Did you know that antibiotic resistance is an urgent threat to our health?
Each year in the US, at least 2 million people become infected with bacteria that are resistant to antibiotics and at least 23,000 die as a direct result of these infections. The trend is that many more will die of complications from an antibiotic-resistant infection. (National Association of County and City Officials Dispatch November 2018.)
Antibiotic resistance occurs when bacteria (which are living organisms) no longer respond to the drugs designed to kill them.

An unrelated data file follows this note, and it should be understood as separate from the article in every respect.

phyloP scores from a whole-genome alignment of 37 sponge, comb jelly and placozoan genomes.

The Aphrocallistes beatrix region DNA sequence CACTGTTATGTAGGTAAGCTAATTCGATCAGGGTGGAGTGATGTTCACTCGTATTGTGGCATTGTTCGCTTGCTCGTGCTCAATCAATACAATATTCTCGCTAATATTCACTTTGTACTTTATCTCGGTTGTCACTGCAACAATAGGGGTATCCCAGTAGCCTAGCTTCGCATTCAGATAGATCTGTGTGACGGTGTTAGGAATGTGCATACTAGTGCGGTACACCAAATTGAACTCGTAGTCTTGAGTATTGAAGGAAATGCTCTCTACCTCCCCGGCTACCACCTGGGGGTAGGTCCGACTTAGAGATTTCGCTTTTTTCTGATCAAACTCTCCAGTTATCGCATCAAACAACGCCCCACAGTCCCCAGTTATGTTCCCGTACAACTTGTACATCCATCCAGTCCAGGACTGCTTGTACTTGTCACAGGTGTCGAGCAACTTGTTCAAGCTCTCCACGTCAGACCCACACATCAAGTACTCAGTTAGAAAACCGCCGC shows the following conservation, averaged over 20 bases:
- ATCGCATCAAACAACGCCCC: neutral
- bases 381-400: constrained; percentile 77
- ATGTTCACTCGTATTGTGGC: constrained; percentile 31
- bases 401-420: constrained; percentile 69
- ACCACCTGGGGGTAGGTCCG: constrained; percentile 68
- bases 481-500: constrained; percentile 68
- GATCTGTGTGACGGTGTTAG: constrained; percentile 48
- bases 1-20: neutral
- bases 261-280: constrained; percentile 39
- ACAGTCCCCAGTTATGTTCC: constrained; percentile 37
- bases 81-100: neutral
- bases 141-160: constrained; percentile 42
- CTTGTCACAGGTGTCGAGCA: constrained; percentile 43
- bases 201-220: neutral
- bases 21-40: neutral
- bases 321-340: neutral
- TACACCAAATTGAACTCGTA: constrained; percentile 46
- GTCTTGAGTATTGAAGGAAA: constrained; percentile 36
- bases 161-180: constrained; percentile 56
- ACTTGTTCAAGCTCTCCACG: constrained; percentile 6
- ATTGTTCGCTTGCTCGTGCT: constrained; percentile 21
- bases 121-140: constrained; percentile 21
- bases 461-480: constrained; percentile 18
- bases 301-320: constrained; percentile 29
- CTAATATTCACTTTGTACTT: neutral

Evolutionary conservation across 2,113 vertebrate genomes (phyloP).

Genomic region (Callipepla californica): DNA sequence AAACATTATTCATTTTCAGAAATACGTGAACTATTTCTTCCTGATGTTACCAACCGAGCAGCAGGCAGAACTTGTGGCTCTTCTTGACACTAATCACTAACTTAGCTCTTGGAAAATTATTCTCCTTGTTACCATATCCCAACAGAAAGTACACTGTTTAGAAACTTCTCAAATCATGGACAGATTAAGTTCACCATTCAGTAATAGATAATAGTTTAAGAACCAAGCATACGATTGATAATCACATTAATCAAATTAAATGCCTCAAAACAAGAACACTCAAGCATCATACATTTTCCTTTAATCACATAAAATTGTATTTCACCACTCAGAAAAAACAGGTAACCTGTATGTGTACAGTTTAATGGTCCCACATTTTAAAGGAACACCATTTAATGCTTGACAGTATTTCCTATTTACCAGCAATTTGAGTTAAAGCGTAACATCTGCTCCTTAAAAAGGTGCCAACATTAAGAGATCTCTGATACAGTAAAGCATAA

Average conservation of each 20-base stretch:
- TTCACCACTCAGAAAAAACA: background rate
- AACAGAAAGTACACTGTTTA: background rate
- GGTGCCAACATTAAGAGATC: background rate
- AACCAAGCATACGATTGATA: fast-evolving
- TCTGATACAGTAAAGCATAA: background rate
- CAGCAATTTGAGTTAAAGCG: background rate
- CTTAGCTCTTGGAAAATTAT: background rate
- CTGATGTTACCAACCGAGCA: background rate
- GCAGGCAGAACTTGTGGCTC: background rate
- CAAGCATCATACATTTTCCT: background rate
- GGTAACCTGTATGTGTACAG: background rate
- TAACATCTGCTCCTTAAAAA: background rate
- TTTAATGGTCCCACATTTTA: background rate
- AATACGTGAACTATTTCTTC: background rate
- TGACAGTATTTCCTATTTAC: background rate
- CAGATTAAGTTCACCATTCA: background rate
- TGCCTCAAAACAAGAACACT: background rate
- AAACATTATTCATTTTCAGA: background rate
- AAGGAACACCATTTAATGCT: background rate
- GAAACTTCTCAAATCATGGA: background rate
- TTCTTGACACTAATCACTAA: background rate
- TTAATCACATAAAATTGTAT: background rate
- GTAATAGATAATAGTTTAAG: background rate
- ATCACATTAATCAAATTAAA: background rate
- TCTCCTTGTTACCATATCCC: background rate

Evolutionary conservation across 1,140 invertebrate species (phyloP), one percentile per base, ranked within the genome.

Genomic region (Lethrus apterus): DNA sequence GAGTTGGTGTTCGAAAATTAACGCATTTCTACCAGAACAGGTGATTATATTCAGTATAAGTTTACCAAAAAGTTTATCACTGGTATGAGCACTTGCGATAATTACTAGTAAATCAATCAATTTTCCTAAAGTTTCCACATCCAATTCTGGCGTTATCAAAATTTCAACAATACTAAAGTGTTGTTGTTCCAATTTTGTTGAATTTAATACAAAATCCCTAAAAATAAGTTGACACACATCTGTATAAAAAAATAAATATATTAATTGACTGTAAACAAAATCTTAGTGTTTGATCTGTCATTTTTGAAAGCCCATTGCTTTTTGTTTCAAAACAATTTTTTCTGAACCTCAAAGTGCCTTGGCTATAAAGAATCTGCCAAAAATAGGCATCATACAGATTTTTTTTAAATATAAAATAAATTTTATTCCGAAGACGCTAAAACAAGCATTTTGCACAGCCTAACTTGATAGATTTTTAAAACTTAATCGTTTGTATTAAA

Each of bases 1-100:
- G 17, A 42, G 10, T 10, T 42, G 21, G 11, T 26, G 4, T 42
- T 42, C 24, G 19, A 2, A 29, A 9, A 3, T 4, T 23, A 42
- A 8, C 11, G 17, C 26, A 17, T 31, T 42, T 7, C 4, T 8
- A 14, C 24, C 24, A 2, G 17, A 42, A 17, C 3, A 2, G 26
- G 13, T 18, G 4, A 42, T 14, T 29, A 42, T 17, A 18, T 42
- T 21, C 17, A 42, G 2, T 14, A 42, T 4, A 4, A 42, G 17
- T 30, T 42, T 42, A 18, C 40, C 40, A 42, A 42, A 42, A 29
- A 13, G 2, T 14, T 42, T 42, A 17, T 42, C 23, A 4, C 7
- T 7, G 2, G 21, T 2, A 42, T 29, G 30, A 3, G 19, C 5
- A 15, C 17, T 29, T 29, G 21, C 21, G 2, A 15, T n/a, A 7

How is this happening? Some of the blame falls squarely on our own shoulders. Patients sometimes pressure their doctor to prescribe an antibiotic when one isn’t needed. Antibiotics do not work on viruses that cause colds, flu, or bronchitis. Antibiotics are only needed for treating infections caused by bacteria, and even some bacterial infections get better without antibiotics, including many sinus infections and some ear infections. (www.cdc.gov/antibiotic-use)
Another issue is patients not taking antibiotics as prescribed. For example if you feel better after a few days and don’t take those last few pills, the infection will still be there, and may require a more powerful antibiotic. Solution? “Take as directed.”